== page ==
CD: Yeah, we had a green paper that was ready to go and was much more in depth in terms of, not just changes to the way the system is funded, but fundamental changes to the system that were needed to be able to improve how it works. The whole system is broken, not just skint; it’s broken, and the changes need to be systemic. Anyway, the paper that was eventually delivered was wildly different from the one that I was working on. 

CH: And how much of a crossover did you have with the ‘Health’ part of the department? Obviously health and social care are very much intertwined.

CD: Yeah, so my portfolio covered health and social care. My portfolio covered things like patient safety, so I was responsible for Freedom to Speak Up Guardians [which supports workers to speak up about issues they face] – I was actually just literally on a call with them a minute ago. I covered things like learning disabilities, autism, and other disabilities. So I covered things like the Transforming Care programme, which focused on how we support adults with learning disabilities in an inpatient setting. I covered things like dementia. And I covered community healthcare as well at one stage. So I had a massive portfolio.

CH: Yeah, I was going to ask about working with MHCLG [the Ministry for Housing, Communities and Local Government] and local authorities, as well. What were those relationships like?

CD: Yeah, so we worked very collaboratively with MHCLG, because with social care, obviously the policy comes out of the Department of Health, but quite a lot of the delivery happens at the local authority level. And so, depending on the issues that we had at hand, I had quite a lot of meetings with my counterparts in MHCLG, and it was really important to work collaboratively with them. And at various times we did have different views as to the scale of the problem and how to solve it.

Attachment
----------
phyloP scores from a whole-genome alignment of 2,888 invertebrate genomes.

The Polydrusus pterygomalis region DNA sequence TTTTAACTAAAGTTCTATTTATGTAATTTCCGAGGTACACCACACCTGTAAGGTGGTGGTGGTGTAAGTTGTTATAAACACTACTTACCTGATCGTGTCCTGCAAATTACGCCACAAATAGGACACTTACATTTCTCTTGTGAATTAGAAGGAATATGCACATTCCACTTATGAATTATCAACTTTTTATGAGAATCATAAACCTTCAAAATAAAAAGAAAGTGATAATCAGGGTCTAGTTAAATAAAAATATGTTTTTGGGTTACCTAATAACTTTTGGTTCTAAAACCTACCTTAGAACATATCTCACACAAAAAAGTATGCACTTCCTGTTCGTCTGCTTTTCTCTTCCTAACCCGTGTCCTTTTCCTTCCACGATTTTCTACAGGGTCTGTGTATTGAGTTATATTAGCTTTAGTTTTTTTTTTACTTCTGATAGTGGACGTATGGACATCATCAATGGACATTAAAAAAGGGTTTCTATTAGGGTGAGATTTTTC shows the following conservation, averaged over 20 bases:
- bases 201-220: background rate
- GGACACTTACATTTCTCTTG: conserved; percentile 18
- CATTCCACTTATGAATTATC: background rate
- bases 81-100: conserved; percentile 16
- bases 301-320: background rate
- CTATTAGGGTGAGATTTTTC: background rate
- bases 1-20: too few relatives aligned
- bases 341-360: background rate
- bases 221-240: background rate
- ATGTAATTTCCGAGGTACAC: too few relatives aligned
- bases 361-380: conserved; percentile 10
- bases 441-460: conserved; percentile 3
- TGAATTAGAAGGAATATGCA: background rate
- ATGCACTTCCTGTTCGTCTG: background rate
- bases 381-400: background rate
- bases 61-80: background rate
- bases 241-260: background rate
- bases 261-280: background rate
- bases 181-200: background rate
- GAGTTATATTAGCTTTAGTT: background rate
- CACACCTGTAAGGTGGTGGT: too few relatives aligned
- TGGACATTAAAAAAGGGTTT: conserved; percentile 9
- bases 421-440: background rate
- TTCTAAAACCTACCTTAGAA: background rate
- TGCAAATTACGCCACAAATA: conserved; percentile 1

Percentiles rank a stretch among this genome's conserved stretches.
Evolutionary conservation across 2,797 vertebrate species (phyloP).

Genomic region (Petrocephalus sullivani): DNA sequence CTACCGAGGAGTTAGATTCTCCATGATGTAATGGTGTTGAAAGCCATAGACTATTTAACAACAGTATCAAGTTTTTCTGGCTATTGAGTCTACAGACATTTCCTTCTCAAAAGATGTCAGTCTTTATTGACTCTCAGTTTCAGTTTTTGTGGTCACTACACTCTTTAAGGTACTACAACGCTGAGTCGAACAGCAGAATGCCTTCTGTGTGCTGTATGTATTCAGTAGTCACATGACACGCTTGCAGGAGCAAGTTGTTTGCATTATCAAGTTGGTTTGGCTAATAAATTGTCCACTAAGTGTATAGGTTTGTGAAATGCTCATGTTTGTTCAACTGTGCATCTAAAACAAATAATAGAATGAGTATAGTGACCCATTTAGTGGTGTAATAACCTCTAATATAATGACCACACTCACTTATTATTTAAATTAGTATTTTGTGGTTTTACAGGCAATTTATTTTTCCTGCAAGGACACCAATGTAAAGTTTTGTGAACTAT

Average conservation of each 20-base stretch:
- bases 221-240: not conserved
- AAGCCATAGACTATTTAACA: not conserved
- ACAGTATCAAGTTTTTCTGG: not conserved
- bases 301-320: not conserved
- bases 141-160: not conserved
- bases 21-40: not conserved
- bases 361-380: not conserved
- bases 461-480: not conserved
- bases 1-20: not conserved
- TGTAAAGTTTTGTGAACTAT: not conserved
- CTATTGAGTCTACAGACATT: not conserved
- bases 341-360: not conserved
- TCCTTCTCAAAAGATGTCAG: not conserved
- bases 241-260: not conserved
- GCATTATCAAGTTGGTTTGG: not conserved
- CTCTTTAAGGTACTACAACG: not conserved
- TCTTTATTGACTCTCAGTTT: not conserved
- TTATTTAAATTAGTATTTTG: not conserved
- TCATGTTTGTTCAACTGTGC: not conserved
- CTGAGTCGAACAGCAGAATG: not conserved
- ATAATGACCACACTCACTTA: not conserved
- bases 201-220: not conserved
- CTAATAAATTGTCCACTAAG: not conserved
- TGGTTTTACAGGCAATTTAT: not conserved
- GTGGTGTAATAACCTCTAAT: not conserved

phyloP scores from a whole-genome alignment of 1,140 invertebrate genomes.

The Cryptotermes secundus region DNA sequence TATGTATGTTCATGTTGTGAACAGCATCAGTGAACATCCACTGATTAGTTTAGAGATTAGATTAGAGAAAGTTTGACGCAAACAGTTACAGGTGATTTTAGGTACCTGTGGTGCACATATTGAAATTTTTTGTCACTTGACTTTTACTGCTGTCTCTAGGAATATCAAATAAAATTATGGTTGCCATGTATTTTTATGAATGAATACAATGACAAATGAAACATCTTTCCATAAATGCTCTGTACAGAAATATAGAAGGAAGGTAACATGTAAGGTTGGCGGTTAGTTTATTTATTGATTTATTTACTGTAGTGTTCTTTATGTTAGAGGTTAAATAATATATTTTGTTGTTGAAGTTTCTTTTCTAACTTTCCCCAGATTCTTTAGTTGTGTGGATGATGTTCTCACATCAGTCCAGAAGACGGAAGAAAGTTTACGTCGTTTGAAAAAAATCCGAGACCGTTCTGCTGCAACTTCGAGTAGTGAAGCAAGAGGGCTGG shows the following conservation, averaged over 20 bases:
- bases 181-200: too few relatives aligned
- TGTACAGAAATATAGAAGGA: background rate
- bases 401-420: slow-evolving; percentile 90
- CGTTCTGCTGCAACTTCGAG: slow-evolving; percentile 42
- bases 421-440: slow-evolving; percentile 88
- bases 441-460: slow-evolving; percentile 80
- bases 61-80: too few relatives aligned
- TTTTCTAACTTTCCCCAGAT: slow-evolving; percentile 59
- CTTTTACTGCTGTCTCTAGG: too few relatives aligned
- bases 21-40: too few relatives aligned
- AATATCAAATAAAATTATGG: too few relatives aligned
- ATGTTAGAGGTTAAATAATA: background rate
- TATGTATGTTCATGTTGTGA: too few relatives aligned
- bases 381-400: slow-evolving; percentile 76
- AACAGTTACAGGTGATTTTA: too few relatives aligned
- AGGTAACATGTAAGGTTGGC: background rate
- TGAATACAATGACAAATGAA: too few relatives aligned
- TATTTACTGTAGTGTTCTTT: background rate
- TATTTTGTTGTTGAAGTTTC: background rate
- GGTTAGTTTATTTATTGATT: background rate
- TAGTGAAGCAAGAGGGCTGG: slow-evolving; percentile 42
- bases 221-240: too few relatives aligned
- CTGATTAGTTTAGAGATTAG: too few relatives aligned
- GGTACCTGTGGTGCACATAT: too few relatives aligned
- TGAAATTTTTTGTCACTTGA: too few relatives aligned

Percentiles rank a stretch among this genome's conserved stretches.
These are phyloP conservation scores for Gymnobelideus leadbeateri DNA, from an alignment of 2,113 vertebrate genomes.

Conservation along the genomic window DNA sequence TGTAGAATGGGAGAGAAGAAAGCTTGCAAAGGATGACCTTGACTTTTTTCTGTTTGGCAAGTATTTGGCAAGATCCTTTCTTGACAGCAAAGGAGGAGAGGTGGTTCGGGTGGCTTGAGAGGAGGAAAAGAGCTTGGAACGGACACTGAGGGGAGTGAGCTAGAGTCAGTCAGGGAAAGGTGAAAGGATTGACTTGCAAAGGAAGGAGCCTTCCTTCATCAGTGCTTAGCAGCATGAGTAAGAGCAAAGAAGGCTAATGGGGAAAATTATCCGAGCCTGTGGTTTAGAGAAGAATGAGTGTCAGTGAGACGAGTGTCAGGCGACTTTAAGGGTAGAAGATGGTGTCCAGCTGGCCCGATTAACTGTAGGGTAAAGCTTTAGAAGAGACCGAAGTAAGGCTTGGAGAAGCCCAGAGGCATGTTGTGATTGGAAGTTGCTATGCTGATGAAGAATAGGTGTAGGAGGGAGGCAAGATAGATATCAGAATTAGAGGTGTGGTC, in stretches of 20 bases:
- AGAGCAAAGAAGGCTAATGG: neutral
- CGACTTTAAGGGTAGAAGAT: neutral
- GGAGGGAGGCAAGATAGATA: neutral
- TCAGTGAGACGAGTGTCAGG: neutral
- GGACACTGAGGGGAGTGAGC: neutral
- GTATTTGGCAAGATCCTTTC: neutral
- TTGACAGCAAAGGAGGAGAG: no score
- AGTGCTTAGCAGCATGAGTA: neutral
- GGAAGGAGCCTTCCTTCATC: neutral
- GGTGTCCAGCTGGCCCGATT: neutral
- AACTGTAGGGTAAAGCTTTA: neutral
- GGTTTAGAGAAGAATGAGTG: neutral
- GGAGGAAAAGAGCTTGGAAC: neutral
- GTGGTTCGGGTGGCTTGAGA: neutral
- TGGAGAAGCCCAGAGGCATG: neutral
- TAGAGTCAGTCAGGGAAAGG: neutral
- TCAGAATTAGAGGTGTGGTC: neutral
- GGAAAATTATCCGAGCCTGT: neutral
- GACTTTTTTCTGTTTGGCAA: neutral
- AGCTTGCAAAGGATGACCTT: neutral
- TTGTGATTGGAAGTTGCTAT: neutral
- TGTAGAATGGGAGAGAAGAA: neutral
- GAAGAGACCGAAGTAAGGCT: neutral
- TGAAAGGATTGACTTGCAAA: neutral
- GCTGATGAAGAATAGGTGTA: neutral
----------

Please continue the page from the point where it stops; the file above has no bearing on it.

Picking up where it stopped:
CH: You said a minute ago that you didn’t manage to solve the social care crisis when you were there but, when Boris Johnson came in as prime minister, he did talk quite a lot about social care. Did that give the whole thing an extra kickstart – a sort of renewed impetus – or were you still stuck on the same issues?

CD: Yeah, it did feel when Boris came in that there was a renewed focus on actually getting something delivered. It felt very much like it was stuck before. But then, of course, we went straight into the wranglings over Brexit, so it felt like there was no capacity within Number 10 and the Treasury to be able to think about anything outside of that. And so, it felt like it was in stasis again.